Members of the U.S. House Energy and Environment Subcommittee slammed the Environmental Protection Agency during a hearing about the agency’s ground water research in the town of Pavillion.
The Energy and Environment Subcommittee hearing got off to a late start after “Gasland” filmmaker Josh Fox was arrested for trying to film the proceedings. Fox has spent considerable time in Pavillion documenting water contamination that may be associated with hydraulic fracturing. An ABC News crew was denied entrance to the hearing.
From there, Chairman Republican Congressman Andy Harris charged the EPA with a “remarkable display of arrogance and disregard for the plain facts” concerning fracking practices through “scientific innuendo and regulatory straight-jacketing.”
“In the past year, this subcommittee has held numerous hearings on the EPA’s use and abuse of science,” said Harris. “Time and again we have demonstrated that this Agency is substituting outcome-driven science for rigorous objective science. EPA’s investigation of groundwater contamination in Pavillion appears to be yet another example of politics trumping policy and advocacy trumping science.”
In December, the EPA released data indicating that water in the aquifer contained compounds “likely” associated with hydraulic fracturing.
Witnesses at the hearing included Tom Doll, supervisor of the Wyoming Oil and Gas Conservation Commission, Kathleen Sgamma, of the Western Energy Alliance, Dr. Bernard Goldstein, of the University of Pittsburgh, and James Martin, the regional administrator for Region 8 of the EPA.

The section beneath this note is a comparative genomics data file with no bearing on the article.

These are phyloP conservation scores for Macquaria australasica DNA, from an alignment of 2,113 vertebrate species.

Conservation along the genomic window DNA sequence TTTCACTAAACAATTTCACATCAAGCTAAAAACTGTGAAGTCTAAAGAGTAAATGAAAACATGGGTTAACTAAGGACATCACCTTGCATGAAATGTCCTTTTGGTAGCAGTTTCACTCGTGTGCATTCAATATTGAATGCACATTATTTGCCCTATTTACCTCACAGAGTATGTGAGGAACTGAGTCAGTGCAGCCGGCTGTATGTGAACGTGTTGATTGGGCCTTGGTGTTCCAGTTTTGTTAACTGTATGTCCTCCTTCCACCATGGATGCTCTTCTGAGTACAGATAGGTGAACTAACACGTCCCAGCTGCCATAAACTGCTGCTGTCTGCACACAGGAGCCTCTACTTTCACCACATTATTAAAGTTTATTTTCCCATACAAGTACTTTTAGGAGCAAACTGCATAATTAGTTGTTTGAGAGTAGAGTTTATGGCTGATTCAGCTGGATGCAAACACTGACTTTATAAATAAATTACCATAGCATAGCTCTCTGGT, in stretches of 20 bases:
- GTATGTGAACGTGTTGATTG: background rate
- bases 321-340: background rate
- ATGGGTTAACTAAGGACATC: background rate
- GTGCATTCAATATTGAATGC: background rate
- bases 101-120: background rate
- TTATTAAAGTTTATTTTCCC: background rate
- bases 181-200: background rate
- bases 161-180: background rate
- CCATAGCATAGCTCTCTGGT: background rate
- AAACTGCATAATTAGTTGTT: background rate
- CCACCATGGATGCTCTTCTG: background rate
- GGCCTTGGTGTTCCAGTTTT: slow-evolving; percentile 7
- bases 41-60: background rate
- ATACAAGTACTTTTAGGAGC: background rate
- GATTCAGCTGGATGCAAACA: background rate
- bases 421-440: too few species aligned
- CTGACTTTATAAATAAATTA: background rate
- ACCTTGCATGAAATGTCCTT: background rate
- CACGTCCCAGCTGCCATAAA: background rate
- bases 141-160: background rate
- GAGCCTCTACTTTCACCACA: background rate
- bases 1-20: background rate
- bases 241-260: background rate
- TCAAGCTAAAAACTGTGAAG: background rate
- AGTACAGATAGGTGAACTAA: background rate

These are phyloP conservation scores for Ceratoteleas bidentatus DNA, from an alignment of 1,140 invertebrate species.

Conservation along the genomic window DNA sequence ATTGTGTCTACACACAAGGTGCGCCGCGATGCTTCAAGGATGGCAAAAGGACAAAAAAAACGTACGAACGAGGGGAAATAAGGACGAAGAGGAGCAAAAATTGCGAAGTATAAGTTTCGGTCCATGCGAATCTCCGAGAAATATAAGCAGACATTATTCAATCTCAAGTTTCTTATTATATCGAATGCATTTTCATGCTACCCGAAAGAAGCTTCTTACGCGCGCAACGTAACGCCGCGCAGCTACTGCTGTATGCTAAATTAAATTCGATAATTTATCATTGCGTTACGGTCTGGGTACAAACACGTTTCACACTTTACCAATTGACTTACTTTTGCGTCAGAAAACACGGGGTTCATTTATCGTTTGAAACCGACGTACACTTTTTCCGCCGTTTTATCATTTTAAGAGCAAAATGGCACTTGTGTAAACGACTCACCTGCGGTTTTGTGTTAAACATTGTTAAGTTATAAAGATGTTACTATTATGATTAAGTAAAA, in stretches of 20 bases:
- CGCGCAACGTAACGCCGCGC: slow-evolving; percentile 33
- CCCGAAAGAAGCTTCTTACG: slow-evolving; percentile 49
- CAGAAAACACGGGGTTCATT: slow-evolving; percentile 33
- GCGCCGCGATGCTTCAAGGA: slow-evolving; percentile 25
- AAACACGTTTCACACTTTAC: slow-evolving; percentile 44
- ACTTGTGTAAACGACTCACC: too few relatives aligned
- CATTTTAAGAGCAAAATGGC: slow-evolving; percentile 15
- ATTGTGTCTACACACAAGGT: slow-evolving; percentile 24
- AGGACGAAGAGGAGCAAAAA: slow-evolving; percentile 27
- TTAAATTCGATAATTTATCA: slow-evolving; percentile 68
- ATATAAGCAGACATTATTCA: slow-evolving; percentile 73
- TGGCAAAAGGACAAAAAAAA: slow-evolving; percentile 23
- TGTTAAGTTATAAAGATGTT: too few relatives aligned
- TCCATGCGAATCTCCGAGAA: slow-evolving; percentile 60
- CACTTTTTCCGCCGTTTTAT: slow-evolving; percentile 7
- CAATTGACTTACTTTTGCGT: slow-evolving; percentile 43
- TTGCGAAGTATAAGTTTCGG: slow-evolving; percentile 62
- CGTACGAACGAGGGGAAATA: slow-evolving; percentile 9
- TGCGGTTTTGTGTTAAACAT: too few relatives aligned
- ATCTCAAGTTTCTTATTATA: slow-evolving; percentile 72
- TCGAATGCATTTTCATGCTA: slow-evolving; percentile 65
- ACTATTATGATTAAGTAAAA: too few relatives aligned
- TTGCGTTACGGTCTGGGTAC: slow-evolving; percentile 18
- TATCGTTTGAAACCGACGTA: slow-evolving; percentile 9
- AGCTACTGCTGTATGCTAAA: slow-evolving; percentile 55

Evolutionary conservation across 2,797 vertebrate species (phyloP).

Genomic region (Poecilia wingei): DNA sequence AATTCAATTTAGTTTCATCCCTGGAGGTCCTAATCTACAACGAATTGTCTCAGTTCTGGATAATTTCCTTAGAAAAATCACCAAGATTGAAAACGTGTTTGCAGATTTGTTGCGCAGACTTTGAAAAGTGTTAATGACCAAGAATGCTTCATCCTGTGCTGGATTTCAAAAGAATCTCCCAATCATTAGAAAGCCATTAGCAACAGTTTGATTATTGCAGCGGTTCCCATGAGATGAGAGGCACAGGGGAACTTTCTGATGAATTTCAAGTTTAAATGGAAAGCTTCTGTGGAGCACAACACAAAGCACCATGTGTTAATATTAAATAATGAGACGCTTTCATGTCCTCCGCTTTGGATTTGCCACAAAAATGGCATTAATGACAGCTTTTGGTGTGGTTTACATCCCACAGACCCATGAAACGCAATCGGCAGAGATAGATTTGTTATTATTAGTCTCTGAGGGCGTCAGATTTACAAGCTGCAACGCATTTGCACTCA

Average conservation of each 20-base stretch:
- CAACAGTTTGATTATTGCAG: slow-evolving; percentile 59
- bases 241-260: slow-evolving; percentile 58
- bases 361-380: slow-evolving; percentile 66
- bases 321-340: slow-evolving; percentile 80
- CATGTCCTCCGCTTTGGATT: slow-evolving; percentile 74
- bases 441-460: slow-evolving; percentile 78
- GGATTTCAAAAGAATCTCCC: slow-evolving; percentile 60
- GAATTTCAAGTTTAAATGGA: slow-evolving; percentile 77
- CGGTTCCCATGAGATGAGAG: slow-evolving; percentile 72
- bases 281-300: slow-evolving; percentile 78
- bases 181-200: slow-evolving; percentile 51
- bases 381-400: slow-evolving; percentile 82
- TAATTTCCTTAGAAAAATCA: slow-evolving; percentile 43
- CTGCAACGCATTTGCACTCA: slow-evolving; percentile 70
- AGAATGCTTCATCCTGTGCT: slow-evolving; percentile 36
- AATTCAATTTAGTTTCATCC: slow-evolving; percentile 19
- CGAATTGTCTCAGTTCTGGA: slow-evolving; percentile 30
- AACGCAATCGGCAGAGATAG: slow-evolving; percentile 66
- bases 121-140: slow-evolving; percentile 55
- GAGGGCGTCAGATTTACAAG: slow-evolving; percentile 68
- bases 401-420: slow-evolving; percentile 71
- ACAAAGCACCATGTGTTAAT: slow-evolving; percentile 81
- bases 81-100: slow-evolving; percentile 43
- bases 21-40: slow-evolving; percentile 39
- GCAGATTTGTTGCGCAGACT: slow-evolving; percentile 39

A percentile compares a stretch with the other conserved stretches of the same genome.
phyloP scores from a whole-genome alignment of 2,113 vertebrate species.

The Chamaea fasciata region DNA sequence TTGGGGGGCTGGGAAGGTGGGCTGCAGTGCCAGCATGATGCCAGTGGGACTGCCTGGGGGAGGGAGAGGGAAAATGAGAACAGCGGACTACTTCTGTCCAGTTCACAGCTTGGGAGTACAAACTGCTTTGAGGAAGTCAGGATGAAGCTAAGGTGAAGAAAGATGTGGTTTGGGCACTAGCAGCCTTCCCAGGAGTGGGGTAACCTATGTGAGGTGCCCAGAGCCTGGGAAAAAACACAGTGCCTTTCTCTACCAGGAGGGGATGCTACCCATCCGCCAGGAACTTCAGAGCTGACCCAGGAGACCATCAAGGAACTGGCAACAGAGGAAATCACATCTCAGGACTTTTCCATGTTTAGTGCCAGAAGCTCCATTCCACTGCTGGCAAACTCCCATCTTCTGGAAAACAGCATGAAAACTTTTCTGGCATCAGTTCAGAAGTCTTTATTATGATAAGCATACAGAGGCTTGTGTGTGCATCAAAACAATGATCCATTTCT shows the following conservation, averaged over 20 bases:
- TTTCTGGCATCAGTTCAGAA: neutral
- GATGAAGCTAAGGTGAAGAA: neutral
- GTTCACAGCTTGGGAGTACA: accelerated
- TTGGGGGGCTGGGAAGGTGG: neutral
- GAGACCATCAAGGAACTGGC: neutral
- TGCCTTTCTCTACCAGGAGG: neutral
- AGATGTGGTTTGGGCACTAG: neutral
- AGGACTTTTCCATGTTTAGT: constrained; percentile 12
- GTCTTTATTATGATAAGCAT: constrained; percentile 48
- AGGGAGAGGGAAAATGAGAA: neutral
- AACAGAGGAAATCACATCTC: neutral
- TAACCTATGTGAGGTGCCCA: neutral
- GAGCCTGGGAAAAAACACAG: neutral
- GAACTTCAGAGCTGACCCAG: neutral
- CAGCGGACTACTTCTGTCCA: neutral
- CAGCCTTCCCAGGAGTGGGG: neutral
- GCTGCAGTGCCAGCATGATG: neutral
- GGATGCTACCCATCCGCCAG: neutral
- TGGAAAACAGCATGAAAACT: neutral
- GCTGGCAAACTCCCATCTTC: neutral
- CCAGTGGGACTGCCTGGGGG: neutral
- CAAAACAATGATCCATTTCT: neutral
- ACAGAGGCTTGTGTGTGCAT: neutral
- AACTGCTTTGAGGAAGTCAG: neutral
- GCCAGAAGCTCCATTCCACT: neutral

Things didn’t go well for Martin during testimony at the hearing. Representative Harris went after him first.
“What substances were found at concentrations above the drinking water levels that are accepted for public water supplies,” Harris said.
“Benzene was the most notable example,” Martin answered.
“Which other ones, could you list them?”
“Only one I believe.”
“The only one, okay, so it was the only one,” said Harris. “And its true it was found in only one of the two monitoring wells?”
“No, I don’t believe that’s correct,” replied Martin.
“I suggest you look at your draft report which suggests that monitoring one did not have measurable amounts and monitoring well two had them.”
“I don’t have the report in front of me,” said Martin.
“I do,” replied Harris.
No one from Pavillion was invited to testify before the subcommittee. The subcommittee will keep the record open for an additional two weeks for further comment and testimony, and the EPA will continue to take public comment on their draft report into March.